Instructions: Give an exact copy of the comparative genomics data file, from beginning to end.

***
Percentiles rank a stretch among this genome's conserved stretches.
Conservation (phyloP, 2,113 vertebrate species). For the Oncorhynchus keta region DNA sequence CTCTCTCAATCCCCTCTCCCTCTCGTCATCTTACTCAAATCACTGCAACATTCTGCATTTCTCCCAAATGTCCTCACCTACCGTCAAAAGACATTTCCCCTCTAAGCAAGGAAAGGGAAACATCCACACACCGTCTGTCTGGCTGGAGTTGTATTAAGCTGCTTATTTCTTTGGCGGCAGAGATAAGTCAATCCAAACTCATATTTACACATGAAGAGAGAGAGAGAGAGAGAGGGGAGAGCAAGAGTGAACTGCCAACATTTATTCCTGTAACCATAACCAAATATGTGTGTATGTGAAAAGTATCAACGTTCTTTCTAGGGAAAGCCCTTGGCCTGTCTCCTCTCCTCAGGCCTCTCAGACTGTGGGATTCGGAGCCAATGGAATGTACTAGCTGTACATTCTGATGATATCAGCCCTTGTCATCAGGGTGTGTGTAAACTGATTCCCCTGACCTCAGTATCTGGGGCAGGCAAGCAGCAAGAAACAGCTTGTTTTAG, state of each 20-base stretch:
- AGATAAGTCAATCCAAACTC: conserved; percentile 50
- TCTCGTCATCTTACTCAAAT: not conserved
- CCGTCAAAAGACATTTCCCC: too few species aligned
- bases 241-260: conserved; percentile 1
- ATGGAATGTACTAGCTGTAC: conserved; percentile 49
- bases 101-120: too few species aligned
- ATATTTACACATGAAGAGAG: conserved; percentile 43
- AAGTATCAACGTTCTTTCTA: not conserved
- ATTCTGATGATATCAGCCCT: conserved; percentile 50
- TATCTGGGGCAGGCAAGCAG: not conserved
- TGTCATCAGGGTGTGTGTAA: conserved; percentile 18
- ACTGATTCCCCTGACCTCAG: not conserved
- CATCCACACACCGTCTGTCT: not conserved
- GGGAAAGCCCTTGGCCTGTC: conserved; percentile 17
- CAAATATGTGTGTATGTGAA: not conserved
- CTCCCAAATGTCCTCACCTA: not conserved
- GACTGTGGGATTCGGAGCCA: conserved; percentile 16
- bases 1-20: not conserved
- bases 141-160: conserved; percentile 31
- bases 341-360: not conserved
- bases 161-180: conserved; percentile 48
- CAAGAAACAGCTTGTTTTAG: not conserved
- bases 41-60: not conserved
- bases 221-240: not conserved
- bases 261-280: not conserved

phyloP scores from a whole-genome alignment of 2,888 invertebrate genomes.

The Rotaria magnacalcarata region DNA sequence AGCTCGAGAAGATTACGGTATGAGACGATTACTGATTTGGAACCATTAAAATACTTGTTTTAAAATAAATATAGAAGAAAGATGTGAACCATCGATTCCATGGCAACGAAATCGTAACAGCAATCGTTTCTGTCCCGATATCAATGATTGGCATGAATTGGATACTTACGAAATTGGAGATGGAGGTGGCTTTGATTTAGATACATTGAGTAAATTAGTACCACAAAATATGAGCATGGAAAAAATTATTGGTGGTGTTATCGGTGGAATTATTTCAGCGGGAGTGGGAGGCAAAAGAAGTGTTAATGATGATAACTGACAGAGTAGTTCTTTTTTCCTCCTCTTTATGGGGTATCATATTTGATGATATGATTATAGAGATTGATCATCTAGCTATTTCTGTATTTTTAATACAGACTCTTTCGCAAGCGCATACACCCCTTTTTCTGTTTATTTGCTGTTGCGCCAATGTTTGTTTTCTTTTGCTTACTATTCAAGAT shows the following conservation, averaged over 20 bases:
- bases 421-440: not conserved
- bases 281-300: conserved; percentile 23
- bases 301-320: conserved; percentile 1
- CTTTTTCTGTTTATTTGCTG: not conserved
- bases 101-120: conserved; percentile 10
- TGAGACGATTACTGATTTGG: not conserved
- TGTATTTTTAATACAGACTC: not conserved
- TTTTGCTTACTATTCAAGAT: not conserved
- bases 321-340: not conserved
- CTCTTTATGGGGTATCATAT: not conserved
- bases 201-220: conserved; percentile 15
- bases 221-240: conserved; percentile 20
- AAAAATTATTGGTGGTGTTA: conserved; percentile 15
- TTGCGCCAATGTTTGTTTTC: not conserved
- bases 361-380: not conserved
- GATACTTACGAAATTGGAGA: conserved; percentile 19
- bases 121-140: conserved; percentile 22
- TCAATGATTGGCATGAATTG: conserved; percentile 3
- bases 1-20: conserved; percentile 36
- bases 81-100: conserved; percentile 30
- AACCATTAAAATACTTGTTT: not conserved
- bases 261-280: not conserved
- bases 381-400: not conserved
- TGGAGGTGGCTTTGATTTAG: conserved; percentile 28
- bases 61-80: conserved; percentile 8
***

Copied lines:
Percentiles rank a stretch among this genome's conserved stretches.
Conservation (phyloP, 2,113 vertebrate species). For the Oncorhynchus keta region DNA sequence CTCTCTCAATCCCCTCTCCCTCTCGTCATCTTACTCAAATCACTGCAACATTCTGCATTTCTCCCAAATGTCCTCACCTACCGTCAAAAGACATTTCCCCTCTAAGCAAGGAAAGGGAAACATCCACACACCGTCTGTCTGGCTGGAGTTGTATTAAGCTGCTTATTTCTTTGGCGGCAGAGATAAGTCAATCCAAACTCATATTTACACATGAAGAGAGAGAGAGAGAGAGAGGGGAGAGCAAGAGTGAACTGCCAACATTTATTCCTGTAACCATAACCAAATATGTGTGTATGTGAAAAGTATCAACGTTCTTTCTAGGGAAAGCCCTTGGCCTGTCTCCTCTCCTCAGGCCTCTCAGACTGTGGGATTCGGAGCCAATGGAATGTACTAGCTGTACATTCTGATGATATCAGCCCTTGTCATCAGGGTGTGTGTAAACTGATTCCCCTGACCTCAGTATCTGGGGCAGGCAAGCAGCAAGAAACAGCTTGTTTTAG, state of each 20-base stretch:
- AGATAAGTCAATCCAAACTC: conserved; percentile 50
- TCTCGTCATCTTACTCAAAT: not conserved
- CCGTCAAAAGACATTTCCCC: too few species aligned
- bases 241-260: conserved; percentile 1
- ATGGAATGTACTAGCTGTAC: conserved; percentile 49
- bases 101-120: too few species aligned
- ATATTTACACATGAAGAGAG: conserved; percentile 43
- AAGTATCAACGTTCTTTCTA: not conserved
- ATTCTGATGATATCAGCCCT: conserved; percentile 50
- TATCTGGGGCAGGCAAGCAG: not conserved
- TGTCATCAGGGTGTGTGTAA: conserved; percentile 18
- ACTGATTCCCCTGACCTCAG: not conserved
- CATCCACACACCGTCTGTCT: not conserved
- GGGAAAGCCCTTGGCCTGTC: conserved; percentile 17
- CAAATATGTGTGTATGTGAA: not conserved
- CTCCCAAATGTCCTCACCTA: not conserved
- GACTGTGGGATTCGGAGCCA: conserved; percentile 16
- bases 1-20: not conserved
- bases 141-160: conserved; percentile 31
- bases 341-360: not conserved
- bases 161-180: conserved; percentile 48
- CAAGAAACAGCTTGTTTTAG: not conserved
- bases 41-60: not conserved
- bases 221-240: not conserved
- bases 261-280: not conserved

phyloP scores from a whole-genome alignment of 2,888 invertebrate genomes.

The Rotaria magnacalcarata region DNA sequence AGCTCGAGAAGATTACGGTATGAGACGATTACTGATTTGGAACCATTAAAATACTTGTTTTAAAATAAATATAGAAGAAAGATGTGAACCATCGATTCCATGGCAACGAAATCGTAACAGCAATCGTTTCTGTCCCGATATCAATGATTGGCATGAATTGGATACTTACGAAATTGGAGATGGAGGTGGCTTTGATTTAGATACATTGAGTAAATTAGTACCACAAAATATGAGCATGGAAAAAATTATTGGTGGTGTTATCGGTGGAATTATTTCAGCGGGAGTGGGAGGCAAAAGAAGTGTTAATGATGATAACTGACAGAGTAGTTCTTTTTTCCTCCTCTTTATGGGGTATCATATTTGATGATATGATTATAGAGATTGATCATCTAGCTATTTCTGTATTTTTAATACAGACTCTTTCGCAAGCGCATACACCCCTTTTTCTGTTTATTTGCTGTTGCGCCAATGTTTGTTTTCTTTTGCTTACTATTCAAGAT shows the following conservation, averaged over 20 bases:
- bases 421-440: not conserved
- bases 281-300: conserved; percentile 23
- bases 301-320: conserved; percentile 1
- CTTTTTCTGTTTATTTGCTG: not conserved
- bases 101-120: conserved; percentile 10
- TGAGACGATTACTGATTTGG: not conserved
- TGTATTTTTAATACAGACTC: not conserved
- TTTTGCTTACTATTCAAGAT: not conserved
- bases 321-340: not conserved
- CTCTTTATGGGGTATCATAT: not conserved
- bases 201-220: conserved; percentile 15
- bases 221-240: conserved; percentile 20
- AAAAATTATTGGTGGTGTTA: conserved; percentile 15
- TTGCGCCAATGTTTGTTTTC: not conserved
- bases 361-380: not conserved
- GATACTTACGAAATTGGAGA: conserved; percentile 19
- bases 121-140: conserved; percentile 22
- TCAATGATTGGCATGAATTG: conserved; percentile 3
- bases 1-20: conserved; percentile 36
- bases 81-100: conserved; percentile 30
- AACCATTAAAATACTTGTTT: not conserved
- bases 261-280: not conserved
- bases 381-400: not conserved
- TGGAGGTGGCTTTGATTTAG: conserved; percentile 28
- bases 61-80: conserved; percentile 8